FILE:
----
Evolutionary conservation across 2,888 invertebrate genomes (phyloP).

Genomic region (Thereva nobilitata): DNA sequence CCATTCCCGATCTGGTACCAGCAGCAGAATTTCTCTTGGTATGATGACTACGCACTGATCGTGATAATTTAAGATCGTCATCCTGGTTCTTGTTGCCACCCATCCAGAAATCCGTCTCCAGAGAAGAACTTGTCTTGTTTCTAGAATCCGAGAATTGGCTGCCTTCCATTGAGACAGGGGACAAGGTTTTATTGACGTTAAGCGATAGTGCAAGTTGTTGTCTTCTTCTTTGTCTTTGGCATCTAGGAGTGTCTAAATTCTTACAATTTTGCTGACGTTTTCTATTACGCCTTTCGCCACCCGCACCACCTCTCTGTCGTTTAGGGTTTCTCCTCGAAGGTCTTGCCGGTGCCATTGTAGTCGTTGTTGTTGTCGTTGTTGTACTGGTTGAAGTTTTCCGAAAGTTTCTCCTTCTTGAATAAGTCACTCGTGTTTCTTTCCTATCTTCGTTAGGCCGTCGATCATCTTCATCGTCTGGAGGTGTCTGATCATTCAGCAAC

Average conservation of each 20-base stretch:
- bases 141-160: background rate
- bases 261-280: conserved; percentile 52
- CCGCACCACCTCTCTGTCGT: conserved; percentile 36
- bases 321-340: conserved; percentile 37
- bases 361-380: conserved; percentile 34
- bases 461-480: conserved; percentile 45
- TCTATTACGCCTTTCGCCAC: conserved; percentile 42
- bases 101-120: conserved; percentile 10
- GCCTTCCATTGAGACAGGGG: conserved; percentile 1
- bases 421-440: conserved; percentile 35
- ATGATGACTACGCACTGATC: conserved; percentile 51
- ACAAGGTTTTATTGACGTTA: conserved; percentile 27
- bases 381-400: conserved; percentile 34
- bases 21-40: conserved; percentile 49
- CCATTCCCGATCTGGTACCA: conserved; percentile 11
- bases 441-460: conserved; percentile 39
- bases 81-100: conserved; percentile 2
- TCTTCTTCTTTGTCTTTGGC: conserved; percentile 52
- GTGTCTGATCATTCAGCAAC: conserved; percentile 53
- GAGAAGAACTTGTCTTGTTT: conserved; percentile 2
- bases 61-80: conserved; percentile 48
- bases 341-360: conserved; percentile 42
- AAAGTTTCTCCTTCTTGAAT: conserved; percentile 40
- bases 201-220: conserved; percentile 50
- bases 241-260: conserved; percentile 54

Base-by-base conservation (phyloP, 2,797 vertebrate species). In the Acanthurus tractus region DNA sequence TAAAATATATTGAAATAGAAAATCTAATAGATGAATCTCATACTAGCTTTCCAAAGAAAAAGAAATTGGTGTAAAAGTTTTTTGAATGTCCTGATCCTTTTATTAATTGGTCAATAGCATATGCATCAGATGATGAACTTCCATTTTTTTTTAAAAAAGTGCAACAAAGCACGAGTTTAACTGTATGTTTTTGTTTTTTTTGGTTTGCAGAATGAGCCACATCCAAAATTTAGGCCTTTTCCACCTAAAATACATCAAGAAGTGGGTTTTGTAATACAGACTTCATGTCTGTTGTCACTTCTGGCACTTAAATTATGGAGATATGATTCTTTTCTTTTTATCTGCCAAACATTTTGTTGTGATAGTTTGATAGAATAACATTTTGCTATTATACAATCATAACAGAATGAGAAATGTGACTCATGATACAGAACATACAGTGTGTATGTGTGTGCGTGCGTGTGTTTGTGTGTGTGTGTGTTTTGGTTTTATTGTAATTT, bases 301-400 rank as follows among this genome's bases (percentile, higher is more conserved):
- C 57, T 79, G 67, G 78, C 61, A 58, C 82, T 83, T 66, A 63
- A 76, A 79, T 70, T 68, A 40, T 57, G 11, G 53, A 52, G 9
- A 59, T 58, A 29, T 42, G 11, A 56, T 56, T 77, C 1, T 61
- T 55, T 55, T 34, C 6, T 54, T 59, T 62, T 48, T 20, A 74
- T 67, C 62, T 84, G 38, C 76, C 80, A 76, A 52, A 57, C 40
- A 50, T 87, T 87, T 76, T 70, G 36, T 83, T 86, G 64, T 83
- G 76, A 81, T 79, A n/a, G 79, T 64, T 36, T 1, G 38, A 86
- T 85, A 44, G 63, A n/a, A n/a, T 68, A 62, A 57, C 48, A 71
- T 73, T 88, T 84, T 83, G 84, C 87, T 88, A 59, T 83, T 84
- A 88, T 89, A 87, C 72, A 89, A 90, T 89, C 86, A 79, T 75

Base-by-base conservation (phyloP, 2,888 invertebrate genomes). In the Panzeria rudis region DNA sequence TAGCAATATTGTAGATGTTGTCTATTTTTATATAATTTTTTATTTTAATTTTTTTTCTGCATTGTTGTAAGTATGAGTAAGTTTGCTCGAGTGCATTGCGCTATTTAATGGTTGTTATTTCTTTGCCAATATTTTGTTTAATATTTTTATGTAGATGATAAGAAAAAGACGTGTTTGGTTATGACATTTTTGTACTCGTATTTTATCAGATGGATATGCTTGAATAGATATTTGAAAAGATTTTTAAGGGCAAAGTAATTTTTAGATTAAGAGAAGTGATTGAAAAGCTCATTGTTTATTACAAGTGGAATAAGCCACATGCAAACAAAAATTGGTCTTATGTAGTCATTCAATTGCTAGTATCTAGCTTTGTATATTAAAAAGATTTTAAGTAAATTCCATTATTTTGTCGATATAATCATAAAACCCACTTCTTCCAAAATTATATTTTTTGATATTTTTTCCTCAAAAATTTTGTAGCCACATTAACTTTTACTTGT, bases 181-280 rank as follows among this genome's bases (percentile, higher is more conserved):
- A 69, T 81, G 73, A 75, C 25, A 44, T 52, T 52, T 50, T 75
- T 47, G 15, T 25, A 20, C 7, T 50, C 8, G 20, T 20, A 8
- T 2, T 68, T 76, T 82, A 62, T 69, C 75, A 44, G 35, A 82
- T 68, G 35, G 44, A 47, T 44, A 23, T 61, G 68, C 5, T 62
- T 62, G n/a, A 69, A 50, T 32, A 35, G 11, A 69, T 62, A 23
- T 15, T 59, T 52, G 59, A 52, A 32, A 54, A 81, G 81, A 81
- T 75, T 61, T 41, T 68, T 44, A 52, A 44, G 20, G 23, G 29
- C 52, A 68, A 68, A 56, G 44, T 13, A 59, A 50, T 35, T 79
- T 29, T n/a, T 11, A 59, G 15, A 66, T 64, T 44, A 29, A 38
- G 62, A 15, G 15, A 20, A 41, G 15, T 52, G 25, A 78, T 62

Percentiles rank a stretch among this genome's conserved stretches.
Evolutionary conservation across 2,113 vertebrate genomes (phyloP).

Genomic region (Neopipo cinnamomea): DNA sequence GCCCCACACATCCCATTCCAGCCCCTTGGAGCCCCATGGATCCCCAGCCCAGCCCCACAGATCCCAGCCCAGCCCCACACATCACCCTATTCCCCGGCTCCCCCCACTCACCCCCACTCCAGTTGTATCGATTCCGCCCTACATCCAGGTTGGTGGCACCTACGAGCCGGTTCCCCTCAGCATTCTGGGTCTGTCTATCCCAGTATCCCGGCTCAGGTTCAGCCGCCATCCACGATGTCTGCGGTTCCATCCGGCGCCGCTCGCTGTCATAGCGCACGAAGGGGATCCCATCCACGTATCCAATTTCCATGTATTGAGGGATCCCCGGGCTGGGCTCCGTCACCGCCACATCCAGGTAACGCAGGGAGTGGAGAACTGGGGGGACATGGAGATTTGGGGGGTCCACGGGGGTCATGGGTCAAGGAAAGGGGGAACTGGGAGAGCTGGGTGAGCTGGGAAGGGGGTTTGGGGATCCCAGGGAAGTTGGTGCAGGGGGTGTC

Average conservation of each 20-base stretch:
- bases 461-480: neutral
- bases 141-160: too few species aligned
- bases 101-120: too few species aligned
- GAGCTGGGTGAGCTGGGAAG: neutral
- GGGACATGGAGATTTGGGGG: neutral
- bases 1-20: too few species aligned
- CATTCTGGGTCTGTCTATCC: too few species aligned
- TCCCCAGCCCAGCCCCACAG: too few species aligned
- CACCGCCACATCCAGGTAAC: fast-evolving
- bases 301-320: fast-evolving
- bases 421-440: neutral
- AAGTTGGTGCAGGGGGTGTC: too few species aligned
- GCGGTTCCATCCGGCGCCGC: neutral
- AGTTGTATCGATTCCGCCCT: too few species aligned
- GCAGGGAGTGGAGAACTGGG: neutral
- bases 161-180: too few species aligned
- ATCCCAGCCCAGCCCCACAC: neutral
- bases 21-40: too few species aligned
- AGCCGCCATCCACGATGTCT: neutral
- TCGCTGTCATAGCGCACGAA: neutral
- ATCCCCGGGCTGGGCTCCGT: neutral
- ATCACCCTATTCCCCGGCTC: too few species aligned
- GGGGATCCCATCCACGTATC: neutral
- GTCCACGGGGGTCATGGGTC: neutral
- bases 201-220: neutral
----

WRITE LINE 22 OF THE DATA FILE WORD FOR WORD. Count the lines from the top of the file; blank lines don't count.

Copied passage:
- GTGTCTGATCATTCAGCAAC: conserved; percentile 53